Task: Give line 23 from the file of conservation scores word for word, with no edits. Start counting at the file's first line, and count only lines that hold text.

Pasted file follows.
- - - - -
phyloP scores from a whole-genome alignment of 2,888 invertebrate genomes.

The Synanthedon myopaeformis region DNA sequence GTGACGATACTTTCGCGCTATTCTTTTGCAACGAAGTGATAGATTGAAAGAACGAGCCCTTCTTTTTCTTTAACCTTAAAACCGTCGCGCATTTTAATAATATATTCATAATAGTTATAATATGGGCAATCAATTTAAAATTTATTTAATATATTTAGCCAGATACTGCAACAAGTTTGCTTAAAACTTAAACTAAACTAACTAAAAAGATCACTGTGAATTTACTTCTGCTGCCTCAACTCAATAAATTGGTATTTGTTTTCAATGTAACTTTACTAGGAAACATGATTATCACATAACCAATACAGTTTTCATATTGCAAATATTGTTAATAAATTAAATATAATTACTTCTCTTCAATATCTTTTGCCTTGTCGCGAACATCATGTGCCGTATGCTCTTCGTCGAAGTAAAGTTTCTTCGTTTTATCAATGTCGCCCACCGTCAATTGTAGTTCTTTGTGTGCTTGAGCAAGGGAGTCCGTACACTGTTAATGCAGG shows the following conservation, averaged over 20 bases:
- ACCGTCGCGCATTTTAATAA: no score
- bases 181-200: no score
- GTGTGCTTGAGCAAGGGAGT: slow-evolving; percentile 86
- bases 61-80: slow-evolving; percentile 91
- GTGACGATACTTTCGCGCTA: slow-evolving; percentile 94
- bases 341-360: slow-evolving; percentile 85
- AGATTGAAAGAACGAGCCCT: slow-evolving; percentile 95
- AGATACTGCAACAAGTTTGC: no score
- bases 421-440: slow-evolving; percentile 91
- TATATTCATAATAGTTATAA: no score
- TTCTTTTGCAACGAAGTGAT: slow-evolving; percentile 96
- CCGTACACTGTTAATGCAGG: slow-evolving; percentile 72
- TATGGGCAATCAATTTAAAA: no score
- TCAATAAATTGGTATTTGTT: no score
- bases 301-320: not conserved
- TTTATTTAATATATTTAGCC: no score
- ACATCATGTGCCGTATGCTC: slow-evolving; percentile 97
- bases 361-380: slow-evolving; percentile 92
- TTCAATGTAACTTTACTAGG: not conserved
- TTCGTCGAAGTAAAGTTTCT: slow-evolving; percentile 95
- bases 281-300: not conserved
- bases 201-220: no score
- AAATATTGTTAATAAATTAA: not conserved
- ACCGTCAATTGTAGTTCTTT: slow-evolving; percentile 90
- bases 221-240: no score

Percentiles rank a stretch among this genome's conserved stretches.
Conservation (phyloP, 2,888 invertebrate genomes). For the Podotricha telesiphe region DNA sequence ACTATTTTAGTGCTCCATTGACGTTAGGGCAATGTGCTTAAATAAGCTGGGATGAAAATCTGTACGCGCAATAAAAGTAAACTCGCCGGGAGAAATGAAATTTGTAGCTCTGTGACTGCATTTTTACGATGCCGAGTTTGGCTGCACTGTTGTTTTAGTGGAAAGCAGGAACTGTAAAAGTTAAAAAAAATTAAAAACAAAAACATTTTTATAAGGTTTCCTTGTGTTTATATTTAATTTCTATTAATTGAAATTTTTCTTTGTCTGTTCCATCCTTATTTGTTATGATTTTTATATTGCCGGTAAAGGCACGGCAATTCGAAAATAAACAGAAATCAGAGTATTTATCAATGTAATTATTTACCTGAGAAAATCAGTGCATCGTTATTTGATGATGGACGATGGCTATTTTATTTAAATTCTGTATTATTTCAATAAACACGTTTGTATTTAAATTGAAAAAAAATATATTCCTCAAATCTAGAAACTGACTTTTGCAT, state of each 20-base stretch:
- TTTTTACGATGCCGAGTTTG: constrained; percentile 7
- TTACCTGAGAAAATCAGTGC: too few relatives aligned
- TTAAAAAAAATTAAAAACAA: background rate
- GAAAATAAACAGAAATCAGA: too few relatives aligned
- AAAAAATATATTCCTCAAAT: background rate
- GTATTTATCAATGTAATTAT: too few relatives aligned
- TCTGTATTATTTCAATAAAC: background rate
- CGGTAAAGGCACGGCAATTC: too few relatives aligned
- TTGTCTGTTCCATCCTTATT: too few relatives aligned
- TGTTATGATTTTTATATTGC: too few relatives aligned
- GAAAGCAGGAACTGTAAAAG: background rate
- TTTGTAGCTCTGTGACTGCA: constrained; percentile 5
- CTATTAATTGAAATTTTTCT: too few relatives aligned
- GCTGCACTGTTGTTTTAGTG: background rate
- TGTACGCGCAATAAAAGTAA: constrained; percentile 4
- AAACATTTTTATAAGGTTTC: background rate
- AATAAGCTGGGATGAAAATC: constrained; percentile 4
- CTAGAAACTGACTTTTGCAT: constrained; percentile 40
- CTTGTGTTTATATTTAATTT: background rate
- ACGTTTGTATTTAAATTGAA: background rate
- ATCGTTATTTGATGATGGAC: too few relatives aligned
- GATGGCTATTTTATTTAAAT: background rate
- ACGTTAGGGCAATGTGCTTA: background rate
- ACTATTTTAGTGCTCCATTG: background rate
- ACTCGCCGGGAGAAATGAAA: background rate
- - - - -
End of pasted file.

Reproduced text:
- bases 281-300: not conserved